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Durham University

Department of Geography

Staff Profile

Publication details for Dr Simon Engelhart

Kemp, Andrew C., Vane, Christopher H., Khan, Nicole S., Ellison, Joanna C., Engelhart, Simon E., Horton, Benjamin P., Nikitina, Daria, Smith, Struan R., Rodrigues, Lisa J. & Moyer, Ryan P. Testing the Utility of Geochemical Proxies to Reconstruct Holocene Coastal Environments and Relative Sea Level: A Case Study from Hungry Bay, Bermuda. Open Quaternary. 2019;5:1-18.

Author(s) from Durham

Abstract

On low-lying, tropical and sub-tropical coastlines freshwater marshes may be replaced by salt-tolerant
mangroves in response to relative sea-level rise. Pollen analysis of radiocarbon-dated sediment cores
showed that such a change occurred in Hungry Bay, Bermuda during the late Holocene. This well-established paleoenvironmental trajectory provides an opportunity to explore if geochemical proxies (bulk-sediment δ13C and Rock-Eval pyrolysis) can reconstruct known environmental changes and relative sea level.
We characterized surface sediment from depositional environments in Bermuda (freshwater wetlands,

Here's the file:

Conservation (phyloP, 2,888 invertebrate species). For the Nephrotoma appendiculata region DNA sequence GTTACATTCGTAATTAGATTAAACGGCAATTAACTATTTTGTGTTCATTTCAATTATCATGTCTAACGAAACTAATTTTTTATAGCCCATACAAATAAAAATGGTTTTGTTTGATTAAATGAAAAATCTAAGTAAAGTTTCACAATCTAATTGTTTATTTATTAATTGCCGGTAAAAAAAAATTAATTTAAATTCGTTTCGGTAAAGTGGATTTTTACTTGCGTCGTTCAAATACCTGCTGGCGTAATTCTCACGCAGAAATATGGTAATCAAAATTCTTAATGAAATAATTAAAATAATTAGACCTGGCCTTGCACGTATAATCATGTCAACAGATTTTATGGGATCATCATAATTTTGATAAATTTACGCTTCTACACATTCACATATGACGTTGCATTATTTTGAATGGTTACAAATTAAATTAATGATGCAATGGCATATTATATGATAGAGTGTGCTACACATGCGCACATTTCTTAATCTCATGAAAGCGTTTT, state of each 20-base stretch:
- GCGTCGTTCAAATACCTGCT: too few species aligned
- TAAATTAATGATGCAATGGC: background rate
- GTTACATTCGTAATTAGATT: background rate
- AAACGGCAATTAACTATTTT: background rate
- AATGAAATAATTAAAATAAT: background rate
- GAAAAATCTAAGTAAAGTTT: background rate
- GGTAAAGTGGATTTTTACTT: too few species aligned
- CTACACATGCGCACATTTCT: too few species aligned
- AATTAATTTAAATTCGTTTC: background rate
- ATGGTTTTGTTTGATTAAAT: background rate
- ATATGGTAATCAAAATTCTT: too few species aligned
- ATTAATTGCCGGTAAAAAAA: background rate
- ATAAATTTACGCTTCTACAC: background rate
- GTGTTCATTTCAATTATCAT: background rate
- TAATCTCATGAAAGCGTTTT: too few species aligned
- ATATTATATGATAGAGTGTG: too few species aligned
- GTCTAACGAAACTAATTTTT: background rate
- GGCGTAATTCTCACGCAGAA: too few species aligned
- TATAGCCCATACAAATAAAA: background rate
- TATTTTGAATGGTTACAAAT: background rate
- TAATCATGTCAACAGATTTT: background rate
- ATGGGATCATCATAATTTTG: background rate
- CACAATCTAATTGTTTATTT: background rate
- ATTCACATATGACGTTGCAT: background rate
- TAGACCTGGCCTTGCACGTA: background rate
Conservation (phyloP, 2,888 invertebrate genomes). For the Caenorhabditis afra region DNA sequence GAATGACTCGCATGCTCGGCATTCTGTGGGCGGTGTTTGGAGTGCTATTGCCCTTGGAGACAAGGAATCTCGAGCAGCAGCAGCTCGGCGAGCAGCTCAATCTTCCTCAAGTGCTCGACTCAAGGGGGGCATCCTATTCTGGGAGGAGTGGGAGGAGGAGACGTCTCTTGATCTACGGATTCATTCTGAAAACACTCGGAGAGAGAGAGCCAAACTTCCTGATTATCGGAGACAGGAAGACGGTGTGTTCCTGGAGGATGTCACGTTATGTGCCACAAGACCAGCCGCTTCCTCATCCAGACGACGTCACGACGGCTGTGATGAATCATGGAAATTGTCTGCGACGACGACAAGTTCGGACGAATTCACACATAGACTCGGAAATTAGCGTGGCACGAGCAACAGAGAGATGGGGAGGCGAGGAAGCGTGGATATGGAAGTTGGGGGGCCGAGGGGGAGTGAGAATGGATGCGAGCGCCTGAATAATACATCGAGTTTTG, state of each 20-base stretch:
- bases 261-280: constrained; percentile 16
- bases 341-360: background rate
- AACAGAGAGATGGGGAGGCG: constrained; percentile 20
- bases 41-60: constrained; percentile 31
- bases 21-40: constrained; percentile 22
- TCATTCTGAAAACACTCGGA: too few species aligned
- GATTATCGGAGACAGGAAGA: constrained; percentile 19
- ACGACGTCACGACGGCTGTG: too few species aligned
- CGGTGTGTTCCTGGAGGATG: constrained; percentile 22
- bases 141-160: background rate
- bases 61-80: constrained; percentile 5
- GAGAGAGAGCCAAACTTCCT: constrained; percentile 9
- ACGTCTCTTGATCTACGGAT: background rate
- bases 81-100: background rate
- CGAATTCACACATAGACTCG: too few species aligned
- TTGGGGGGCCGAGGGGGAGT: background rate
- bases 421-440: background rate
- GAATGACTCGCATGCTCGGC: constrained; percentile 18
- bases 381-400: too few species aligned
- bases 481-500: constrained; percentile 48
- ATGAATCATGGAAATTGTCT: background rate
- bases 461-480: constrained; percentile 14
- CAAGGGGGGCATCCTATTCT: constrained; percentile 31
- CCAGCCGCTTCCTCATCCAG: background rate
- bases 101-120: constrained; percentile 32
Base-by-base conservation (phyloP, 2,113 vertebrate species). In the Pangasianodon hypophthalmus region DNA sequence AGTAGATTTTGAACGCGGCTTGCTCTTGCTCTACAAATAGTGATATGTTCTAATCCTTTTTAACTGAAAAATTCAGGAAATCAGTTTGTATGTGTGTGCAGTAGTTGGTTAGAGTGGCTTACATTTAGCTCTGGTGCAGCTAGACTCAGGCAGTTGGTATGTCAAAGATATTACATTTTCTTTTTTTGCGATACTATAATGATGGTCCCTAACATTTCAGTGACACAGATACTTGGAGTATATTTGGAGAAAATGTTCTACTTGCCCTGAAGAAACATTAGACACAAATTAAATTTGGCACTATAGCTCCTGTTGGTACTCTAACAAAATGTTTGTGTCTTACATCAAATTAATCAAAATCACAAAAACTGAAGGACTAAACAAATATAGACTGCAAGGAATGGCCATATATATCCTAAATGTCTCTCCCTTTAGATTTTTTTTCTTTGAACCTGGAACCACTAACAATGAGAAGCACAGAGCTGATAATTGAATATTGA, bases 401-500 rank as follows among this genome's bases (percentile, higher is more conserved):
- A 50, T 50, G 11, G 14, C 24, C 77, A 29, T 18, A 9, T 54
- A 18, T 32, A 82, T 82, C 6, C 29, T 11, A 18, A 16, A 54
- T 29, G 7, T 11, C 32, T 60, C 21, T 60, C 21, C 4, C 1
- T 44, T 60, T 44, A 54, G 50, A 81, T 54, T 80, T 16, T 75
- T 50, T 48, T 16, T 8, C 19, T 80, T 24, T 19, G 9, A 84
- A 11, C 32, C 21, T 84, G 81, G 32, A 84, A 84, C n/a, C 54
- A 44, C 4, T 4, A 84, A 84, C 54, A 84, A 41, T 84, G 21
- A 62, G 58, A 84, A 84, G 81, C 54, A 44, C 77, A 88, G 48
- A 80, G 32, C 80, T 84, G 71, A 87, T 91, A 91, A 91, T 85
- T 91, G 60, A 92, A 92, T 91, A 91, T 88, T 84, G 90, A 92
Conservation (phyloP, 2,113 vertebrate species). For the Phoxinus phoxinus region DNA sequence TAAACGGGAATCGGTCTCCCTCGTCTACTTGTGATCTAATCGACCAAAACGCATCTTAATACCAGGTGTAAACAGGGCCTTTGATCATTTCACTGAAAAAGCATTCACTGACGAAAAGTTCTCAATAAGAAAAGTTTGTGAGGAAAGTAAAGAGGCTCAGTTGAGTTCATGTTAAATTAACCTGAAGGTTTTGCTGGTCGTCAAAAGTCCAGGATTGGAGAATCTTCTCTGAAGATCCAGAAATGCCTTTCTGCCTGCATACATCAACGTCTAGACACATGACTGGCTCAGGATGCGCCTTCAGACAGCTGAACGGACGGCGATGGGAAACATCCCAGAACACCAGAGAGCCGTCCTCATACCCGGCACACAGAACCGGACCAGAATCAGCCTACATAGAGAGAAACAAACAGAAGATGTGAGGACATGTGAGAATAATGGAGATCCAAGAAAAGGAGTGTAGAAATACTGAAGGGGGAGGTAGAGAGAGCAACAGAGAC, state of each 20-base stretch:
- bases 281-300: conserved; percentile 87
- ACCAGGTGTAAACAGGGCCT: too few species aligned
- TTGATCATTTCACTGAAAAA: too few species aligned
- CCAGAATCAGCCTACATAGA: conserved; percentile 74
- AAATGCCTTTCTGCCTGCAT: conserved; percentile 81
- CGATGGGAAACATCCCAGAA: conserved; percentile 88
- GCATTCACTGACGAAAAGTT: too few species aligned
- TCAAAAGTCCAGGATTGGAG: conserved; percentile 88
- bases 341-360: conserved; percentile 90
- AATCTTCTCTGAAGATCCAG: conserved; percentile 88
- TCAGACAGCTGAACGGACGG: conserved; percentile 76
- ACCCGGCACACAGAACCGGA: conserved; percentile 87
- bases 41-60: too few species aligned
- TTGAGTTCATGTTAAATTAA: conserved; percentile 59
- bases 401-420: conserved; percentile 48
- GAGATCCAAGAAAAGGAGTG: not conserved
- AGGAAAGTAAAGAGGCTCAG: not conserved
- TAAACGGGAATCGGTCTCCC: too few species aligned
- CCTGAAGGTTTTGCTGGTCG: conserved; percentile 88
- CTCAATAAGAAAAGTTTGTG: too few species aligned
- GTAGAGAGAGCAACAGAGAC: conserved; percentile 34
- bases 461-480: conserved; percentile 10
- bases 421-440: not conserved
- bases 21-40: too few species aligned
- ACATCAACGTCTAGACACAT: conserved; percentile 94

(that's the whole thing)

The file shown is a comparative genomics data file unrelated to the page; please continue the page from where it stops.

saline mangroves, and wrack composed of Sargassum natans macroalgae) using geochemical measurements
and demonstrate that a multi-proxy approach can objectively distinguish among these environments.
However, application of these techniques to the transgressive sediment succession beneath Hungry Bay
suggests that freshwater peat and mangrove peat cannot be reliably distinguished in the sedimentary
record, possibly because of post-depositional convergence of geochemical characteristics on decadal to
multi-century timescales and/or the relatively small number of modern samples analyzed. Sediment that
includes substantial contributions from Sargassum is readily identified by geochemistry, but has a limited
spatial extent. Radiocarbon dating indicates that beginning at –700 CE, episodic marine incursions into
Hungry Bay (e.g., during storms) carried Sargassum that accumulated as wrack and thickened through
repeated depositional events until ~300 CE. It took a further ~550 years for a peat-forming mangrove
community to colonize Hungry Bay, which then accumulated sediment rapidly, but likely out of equilibrium
with regional relative sea-level rise.